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High School Boys Lacrosse Rules Changes Create New Requirements for Offensive Possession

Written by Lee Roggenburg on . Posted in .
INDIANAPOLIS, IN (August 3, 2011) — The current 10-second count to return to the goal area in high school boys lacrosse will be eliminated beginning with the 2012 season. The National Federation of State High School Associations (NFHS) Boys Lacrosse Rules Committee – at its July 12-13 meeting in Indianapolis – also clarified rules regarding offside situations and a “Get it in/Keep it in” command for game officials. All rules changes were subsequently approved by the NFHS Board of Directors.
Spanish River's Robby Mercado
Rule 4-15-1 regarding advancing the ball into the goal area was expanded to describe three situations. A team shall bring the ball into the goal area within 10 seconds 1) after crossing the center line with possession, 2) after initially gaining possession in the offensive half of the field, or 3) after regaining possession in the offensive half of the field following a defensive possession. This change eliminates the need for players to continually “get a touch” in the goal area every 10 seconds. “This change allows teams to run their offense more efficiently and simplifies the counting requirements for officials,” said Kent Summers, NFHS assistant director and liaison to the Boys Lacrosse Rules Committee.
Buchholz's Connor Frank
In Rule 4-11, “a team is not considered offside if a team with too few players at either end of the field has not gained an advantage because the player(s) in question are off the field of play.” The official should withhold the whistle or flag in this situation, and observe how the potentially offending player re-enters the game. “The team has not gained an advantage in this situation, and, in fact, may be at a disadvantage by having too few players on the field,” Summers said. “If the team with too few players gains an advantage by delaying the substitution, then an illegal procedure foul rather than an offside foul has occurred.”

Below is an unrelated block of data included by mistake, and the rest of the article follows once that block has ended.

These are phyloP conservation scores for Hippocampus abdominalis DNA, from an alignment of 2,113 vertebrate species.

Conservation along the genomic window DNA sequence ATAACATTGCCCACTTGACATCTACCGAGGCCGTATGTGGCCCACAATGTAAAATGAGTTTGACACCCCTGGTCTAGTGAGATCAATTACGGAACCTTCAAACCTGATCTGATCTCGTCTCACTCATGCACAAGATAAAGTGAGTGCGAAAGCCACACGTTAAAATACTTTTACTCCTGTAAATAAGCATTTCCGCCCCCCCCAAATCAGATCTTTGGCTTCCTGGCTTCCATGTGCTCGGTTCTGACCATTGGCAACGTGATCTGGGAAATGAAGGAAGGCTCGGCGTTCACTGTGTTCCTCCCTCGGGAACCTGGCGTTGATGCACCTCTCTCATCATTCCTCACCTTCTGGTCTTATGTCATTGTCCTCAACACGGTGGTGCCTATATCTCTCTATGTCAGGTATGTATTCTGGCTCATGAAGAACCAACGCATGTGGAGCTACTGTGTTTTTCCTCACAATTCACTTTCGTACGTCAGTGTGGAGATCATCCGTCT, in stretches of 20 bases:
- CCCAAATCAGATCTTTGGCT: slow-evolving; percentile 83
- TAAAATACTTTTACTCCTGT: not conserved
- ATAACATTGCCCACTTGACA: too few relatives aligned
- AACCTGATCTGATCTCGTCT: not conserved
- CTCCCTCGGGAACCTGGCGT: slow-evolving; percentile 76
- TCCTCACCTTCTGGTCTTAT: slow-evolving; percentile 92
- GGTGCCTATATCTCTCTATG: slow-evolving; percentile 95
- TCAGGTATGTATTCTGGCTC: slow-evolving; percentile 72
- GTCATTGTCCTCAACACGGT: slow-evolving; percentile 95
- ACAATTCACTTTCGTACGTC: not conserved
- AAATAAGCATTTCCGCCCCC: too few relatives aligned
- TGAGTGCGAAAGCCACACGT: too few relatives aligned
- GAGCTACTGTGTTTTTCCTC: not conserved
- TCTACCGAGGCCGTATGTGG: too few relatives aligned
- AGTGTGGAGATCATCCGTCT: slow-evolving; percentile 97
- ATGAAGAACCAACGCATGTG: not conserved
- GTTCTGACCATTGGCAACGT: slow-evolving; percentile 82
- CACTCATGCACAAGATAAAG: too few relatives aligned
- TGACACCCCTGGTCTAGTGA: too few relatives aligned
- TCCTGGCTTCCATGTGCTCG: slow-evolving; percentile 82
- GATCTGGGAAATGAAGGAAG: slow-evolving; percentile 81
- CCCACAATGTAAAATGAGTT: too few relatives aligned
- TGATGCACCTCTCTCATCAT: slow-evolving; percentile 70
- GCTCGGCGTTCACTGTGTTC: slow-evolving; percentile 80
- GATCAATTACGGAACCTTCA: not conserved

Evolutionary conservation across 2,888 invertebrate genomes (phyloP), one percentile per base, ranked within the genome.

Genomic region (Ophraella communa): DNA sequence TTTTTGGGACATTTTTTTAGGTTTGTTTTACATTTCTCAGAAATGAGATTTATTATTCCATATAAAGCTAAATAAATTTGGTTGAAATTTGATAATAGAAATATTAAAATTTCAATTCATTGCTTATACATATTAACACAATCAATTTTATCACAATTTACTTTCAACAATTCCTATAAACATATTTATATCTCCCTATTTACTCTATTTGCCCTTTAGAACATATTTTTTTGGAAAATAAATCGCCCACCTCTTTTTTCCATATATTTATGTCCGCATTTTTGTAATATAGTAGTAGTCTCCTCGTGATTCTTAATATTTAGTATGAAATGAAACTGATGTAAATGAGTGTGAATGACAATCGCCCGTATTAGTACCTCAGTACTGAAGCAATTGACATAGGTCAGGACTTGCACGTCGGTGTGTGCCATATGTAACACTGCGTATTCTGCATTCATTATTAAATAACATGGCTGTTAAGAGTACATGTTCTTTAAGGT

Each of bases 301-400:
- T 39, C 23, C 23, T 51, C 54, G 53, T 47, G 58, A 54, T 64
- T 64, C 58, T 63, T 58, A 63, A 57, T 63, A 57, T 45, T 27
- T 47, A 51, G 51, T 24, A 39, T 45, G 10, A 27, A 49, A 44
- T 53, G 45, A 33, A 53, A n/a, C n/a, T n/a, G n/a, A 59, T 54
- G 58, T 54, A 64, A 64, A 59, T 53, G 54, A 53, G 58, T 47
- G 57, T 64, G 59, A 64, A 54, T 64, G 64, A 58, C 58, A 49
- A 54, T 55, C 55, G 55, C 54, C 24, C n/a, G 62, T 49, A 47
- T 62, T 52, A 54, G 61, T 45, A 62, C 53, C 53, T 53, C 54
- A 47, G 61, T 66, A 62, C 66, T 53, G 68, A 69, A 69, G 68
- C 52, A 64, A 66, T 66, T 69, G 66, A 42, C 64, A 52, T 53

Estero HS
In Rule 4-34, the committee adopted the “Get it in/Keep it in” command for officials to use in two situations involving offensive possession. When the ball is outside the goal area, the official verbally announces “get it in,” forcing the team in possession to advance the ball into the goal area within 10 seconds and keep it in. The “keep it in” command forces the team in possession to keep the ball in the goal area. The two “Get it in/Keep it in” situations are “Under two minutes remaining in the game when the game is not tied,” and “Stalling.” Regarding stalling, the committee revised Rule 6-10-2 to state that the warning will be made when, in the judgment of the officials, a team in possession of the ball is keeping the ball from play by not attacking the goal. The phrase “in the judgment of the officials” was used to replace the former term “obvious.”
The First Academy at Bishop Moore
“What is obvious to one person may not be to another,” Summers said. The final major rules change states that “a player who accumulates five minutes of personal fouls has fouled out of the game but has not been ejected.” Previously, the rule required five personal fouls. “It is extremely rare for a player to accumulate five personal fouls. Thus, the previous rule wasn’t a deterrent to excessive roughness or to using an illegal crosse,” Summers said. Other rules changes approved by the committee include: Rule 1-2-1 Penalty: If, because of a logo or any other reason, the home team’s field is without a clearly marked center line, possession of the ball goes to the visiting team to begin the contest. Rule 4-3-3: The crosses and gloves shall rest on the ground along the center line parallel to each other, up to, but not touching, the center line. Rule 4-7-1: If at any point the ball becomes stuck in the front or back of the crosse, there shall be an immediate whistle and the ball awarded to the opposing team. This rule applies when a player loses his crosse and the ball remains in or under the head of the crosse. According to the 2010-11 NFHS Athletics Participation Survey, 2,068 schools sponsor boys lacrosse at the high school level with 90,670 participants nationwide.